red lentil dal

 

 

 

 

 

 

 

Next cookbook: A find at the library: The Good Neighbor Cookbook by Sara Quessenberry and Suzanne Schlosberg, published in 2011. No, it is not vegetarian, but it has plenty of veg recipes and others that I can easily convert. It contains (I quote from the cover here), “Easy and delicious recipes to surprise and satisfy new moms, new neighbors, recuperating friends…” The book has recipes for other occasions also, including condolences, block parties, and community, religious, or business gatherings to name a few. Just about covers it all! I’ve always wanted to be the good neighbor or friend who shows up with the pan of lasagna or similar dish at the first opportunity, but I only actually achieve this about 25% of the time. I hope to find a few standby dishes that I can whip up quickly.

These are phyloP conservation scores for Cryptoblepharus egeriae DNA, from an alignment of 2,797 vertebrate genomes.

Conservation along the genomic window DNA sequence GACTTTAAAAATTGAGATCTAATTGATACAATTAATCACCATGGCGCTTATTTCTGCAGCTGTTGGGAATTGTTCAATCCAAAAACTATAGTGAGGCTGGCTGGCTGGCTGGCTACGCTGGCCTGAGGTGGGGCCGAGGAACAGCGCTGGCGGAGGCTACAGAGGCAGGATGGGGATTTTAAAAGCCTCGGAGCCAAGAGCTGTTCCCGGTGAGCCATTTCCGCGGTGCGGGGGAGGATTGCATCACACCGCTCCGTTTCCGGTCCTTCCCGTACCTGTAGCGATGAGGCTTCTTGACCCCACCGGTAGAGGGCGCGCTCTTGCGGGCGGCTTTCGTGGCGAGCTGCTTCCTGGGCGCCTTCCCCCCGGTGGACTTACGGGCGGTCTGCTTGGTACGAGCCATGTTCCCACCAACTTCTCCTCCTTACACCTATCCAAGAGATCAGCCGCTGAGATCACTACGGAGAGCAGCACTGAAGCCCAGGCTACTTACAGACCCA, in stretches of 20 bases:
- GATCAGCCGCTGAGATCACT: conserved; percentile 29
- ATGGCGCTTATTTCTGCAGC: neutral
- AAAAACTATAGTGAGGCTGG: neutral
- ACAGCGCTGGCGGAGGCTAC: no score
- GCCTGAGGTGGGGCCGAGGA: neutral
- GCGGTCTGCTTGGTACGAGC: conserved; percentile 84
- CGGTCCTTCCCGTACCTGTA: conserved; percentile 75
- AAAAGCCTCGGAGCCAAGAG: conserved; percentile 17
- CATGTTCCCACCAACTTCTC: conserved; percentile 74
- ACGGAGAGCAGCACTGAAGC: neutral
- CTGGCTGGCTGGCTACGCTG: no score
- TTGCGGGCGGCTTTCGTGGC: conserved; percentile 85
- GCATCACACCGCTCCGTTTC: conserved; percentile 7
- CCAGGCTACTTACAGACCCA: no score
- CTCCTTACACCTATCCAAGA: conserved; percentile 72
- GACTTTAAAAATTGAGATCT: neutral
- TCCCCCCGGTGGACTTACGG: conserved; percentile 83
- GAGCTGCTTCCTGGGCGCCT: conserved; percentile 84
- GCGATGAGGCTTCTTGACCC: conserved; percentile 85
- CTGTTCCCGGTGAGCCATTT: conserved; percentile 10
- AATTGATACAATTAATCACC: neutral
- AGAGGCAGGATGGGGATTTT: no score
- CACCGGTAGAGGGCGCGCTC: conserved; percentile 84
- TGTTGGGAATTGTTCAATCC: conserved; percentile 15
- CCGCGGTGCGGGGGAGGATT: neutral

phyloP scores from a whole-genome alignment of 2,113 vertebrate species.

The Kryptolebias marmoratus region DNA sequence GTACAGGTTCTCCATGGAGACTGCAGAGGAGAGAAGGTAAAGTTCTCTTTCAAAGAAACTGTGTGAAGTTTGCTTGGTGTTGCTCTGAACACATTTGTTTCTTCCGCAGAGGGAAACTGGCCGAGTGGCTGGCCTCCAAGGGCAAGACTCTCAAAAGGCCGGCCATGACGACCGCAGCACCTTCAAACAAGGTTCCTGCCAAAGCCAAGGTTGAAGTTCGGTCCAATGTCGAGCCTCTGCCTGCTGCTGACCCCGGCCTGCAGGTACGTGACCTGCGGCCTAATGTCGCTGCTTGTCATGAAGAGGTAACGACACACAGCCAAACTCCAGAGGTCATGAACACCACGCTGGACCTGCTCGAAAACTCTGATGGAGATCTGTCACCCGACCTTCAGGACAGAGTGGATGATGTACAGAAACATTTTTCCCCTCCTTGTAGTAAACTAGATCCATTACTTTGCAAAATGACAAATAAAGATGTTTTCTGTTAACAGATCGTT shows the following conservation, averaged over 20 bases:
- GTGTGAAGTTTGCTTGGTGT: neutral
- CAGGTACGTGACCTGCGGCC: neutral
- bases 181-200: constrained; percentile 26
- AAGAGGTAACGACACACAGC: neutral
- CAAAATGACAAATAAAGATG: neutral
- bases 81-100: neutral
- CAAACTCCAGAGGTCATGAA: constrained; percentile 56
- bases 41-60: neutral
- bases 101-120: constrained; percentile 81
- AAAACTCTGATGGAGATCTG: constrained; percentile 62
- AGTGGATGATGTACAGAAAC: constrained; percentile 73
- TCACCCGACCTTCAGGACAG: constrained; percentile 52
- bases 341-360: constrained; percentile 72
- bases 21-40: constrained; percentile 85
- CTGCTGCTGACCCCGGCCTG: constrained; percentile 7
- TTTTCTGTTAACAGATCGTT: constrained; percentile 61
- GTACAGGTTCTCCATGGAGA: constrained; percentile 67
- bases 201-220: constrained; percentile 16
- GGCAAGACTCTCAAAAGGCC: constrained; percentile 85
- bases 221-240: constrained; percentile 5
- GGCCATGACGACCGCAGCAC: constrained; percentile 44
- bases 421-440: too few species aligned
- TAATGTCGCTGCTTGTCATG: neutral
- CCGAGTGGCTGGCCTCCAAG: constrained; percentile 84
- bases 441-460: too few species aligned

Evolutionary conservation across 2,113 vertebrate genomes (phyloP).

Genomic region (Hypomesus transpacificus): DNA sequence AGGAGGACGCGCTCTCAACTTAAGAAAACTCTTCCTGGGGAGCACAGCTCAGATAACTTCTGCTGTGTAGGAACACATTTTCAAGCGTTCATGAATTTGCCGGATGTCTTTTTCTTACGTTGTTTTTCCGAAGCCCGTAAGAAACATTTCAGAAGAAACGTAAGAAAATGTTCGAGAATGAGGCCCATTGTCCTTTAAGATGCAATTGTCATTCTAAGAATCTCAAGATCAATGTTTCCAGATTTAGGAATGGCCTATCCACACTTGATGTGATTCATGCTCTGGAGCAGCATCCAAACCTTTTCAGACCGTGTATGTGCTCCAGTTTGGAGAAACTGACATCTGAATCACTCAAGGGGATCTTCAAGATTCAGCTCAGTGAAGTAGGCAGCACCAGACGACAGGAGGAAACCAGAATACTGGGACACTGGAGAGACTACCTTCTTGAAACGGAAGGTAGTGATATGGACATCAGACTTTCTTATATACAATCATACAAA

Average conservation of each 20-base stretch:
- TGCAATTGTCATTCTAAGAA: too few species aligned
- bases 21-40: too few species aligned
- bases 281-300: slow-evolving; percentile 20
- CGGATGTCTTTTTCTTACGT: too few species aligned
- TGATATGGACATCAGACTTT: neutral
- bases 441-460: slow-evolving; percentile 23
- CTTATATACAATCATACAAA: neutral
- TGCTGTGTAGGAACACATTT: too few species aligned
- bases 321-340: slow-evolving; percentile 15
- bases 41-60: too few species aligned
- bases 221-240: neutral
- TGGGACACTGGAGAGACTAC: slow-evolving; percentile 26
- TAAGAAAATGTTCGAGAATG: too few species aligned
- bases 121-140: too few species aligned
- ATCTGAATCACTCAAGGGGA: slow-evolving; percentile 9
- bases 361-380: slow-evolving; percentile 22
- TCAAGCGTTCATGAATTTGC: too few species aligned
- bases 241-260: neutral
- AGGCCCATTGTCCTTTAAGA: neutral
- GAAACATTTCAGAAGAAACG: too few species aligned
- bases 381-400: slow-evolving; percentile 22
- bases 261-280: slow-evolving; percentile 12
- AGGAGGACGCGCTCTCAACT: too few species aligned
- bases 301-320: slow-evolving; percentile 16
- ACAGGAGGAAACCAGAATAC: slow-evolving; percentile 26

The Good Neighbor Cookbook

 

 

 

 

 

 

 

 

Lastly, I just finished up The Lucky Ones: My Passionate Fight for Farm Animals by Jenny Brown. I had a special interest in the book because Jenny Brown is the founder of Woodstock Farm Animal Sanctuary. I happen to have a brother who lives in  Woodstock, NY. We are hoping to spend a week with my brother this coming summer, and now I definitely hope to visit the sanctuary. Truthfully, I never heard of farm animal sanctuaries until I started reading about veganism. The book is a good read. I loved the way she shows the personalities and intelligence of the animals. It won Editor’s Pick: Book of the Year from VegNews magazine. I have always loved the book Charlotte’s Web by E. B. White from a very young age. I can’t turn down a chance to get to know some big Wilburs!

What have you been reading or cooking from?